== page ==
Good teams own the middle of the ice on the breakout, either by having passing options cross-ice or by skating it out tight to the goal post and distributing toward the boards (a classic play of the Mike Babcock-era Red Wings).
The Oilers get caught in a bad spot here – McDavid is out of the play and Eberle should be in the middle. Instead the Kings get an uncontested controlled exit.
7. Contribution From Depth Players (7:07)
Andreoff, who is carrying the puck here, is not really a Top-6 player on the Kings, but he sees that Carter is looking for a controlled entry (his feet are pointed at the side boards, so he won’t be able to chase down a dump). To Andreoff’s credit, he is patient enough to hold the puck across the line and get the entry (related: Andrew Desjardins of the Blackhawks is also not bad in this regard).
It’s ironic to see a grinder complete a play that a generational talent (McDavid) failed to make moments earlier – offense is a series of habit which good coaching, good awareness, and good teammates can facilitate. When your bottom-six players can chip in this way, good things tend to happen. Hockey is a team game, after all.
8. Working Downhill, Redux (7:03)
Andreoff holds the puck until he gets rubbed out below the goal line, but Carter is in close support and takes the handoff. He’ll move the puck back up to Toffoli to recreate the play from the second frame. It look the Kings 22 seconds to get back into this same formation for yet more scoring chances.
9. High F3 And Net-Front Movement (7:00)
Toffoli comes up higher than the first time, and the Oilers collapse. If Toffoli can get his shot through, Edmonton will be in some trouble. Andreoff is fronting the last man back, which means he has first dibs on tipping the point shot. Carter is facing the net, while the guy covering him isn’t. Toffoli will crash the net as soon as he gets his shot off.
Collapsing toward the goal, like the Oilers are doing now, is sometimes a good idea, but being way too passive results in a higher quantity of shots against, and not necessarily a lower quality of shots against. Especially considering that tip-ins and rebounds have the highest expected conversion rates in hockey.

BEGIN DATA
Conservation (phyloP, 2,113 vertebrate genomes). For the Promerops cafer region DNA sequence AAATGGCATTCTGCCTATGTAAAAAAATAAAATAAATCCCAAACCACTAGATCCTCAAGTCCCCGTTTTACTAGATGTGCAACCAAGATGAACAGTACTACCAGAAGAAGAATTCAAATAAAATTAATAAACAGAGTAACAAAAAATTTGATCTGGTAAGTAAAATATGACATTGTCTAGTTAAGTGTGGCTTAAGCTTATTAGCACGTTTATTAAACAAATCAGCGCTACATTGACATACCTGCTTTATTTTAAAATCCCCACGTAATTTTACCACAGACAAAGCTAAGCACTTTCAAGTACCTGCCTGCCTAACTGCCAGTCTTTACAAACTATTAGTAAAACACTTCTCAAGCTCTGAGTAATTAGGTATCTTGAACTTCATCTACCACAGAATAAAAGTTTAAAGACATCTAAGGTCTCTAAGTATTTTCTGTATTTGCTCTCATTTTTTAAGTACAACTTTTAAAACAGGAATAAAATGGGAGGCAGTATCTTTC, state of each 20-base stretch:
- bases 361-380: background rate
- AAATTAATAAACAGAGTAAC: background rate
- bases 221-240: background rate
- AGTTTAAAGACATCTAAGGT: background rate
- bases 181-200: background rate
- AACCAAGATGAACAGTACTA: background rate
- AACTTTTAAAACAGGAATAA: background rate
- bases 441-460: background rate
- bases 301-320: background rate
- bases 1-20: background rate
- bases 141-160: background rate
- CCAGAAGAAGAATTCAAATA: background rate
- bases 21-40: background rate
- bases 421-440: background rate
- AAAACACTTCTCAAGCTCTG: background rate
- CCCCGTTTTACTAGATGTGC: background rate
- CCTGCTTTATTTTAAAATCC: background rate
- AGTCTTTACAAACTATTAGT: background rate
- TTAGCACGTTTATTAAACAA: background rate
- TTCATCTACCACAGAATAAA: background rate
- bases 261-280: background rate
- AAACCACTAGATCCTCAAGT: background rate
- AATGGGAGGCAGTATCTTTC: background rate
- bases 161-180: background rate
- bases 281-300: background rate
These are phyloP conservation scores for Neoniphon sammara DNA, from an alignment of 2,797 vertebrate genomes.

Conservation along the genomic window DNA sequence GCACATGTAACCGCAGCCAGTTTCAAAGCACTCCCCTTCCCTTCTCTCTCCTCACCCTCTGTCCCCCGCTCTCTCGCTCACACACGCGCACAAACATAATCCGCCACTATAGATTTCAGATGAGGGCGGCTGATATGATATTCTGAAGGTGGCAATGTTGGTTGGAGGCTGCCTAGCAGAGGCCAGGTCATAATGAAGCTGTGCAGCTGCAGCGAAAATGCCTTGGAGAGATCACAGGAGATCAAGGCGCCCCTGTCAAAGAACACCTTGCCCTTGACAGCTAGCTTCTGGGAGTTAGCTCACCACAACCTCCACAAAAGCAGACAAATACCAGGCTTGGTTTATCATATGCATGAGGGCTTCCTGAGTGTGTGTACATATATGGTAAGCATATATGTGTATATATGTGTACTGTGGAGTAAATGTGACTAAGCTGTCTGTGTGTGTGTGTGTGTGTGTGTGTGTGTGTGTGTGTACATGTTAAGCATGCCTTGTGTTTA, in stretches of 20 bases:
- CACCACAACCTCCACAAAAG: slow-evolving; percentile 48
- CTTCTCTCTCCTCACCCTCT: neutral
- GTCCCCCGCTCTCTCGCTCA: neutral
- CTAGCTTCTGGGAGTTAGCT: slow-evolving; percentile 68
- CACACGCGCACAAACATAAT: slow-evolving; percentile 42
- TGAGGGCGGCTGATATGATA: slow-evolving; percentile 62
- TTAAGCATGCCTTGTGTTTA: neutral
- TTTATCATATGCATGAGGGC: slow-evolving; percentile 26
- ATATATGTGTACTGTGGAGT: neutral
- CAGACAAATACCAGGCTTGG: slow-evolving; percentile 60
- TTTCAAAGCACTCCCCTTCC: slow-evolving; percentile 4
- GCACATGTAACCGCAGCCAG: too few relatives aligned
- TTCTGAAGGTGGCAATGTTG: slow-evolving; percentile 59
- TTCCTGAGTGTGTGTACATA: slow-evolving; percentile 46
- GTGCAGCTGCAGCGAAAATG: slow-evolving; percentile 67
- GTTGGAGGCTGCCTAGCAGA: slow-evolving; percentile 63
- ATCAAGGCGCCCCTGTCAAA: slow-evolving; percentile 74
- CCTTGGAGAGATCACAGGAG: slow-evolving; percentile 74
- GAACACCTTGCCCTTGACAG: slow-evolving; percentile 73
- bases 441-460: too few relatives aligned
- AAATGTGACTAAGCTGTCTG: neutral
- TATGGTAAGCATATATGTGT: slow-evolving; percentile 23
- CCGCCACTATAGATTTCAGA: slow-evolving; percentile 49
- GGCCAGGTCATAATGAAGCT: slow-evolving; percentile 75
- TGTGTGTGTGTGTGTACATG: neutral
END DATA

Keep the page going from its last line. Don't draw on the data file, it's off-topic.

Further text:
10. Puck To The Net (6:56)
It’s debatable that four men are better than two when the net-front scrum looks like this, especially considering that Toffoli is speeding down from the point and has the best opportunity to spot the puck and stuff it in.
11. Game And Set, Kings (6:53)
As anticipated, Toffoli comes in with a head of steam, and shovels the puck past the Oilers’ goaltender. Not the prettiest of goals, but an important one nonetheless. And it never would have happened without the inputs of his teammates, mixing discipline and creativity in a structurally sound framework.
Jack Han is the Video & Analytics Coordinator for the McGill Martlet Hockey team. He also writes occasionally about the NHL for Habs Eyes on the Prize. You can find him on Twitter or on the ice at McConnell Arena.
5 thoughts on “The Shift: Breaking Down The L.A. Kings’ Secrets To Success”
Question…if good coaching can help players become better players, is there such a thing as coaching the coach to help him become a better coach? And I’m mostly referring to situations such as helping out junior coaches take the next steps to the ECHL or Europe or the AHL and then eventually to the NHL
Sure. Talking/sharing clips with colleagues and attending coaching seminars. our head coach at mcgill goes to a few every summer and frequently talks with coaches at pro levels.
Great article, but Andreoff scored the goal not Toffoli. 🙂
Great article….I thought I could add to your breakdown with some additional thoughts on individual skills & strategy w/ creating offense down low
2. Shooter Works Downhill (7:25)
One way to get the puck from that low-danger area to a high-danger one is to carry the puck back toward the point, then curling into the slot at the top of the circle, which Tyler Toffoli is doing here.
Toffoli cuts in between the Oilers’ forwards (who are supposed to be covering the points) and their defensemen (who are supposed to stay net front) – it’s very tough to guard a player who can master that area of the ice
IN DZ – Most teams will deploy forwards (F2 & F3) low (inside circle & hash marks) with the mindset of playing 5-3 below the circles…it is an undervalued skill set of Forwards who can build space off the wall / create offense going away from the net….It is a strategy of creating a Force Switch (forcing 2 defenders to make choices in coverage) LA #15 is able to control the EDM D’s feet, turn away from the pressure & create a “soft pick” on EDM #2 …..which opens up space & allows LA #73 to skate through the seam…EDM #28 gets caught coming over too far (3 EDM FWDs on 1 side of the ice) on initial BO (when LA D pinched) & EDM #97 & #28 get caught in “no man’s land” as LA #73 finds the seam…
good insights troy. would be curious to hear your thoughts on which of the skills I pinpointed are easiest/hardest to teach. belfry would call them “skills that separate,” I’d see them as technical/tactical habits that lead to better stats.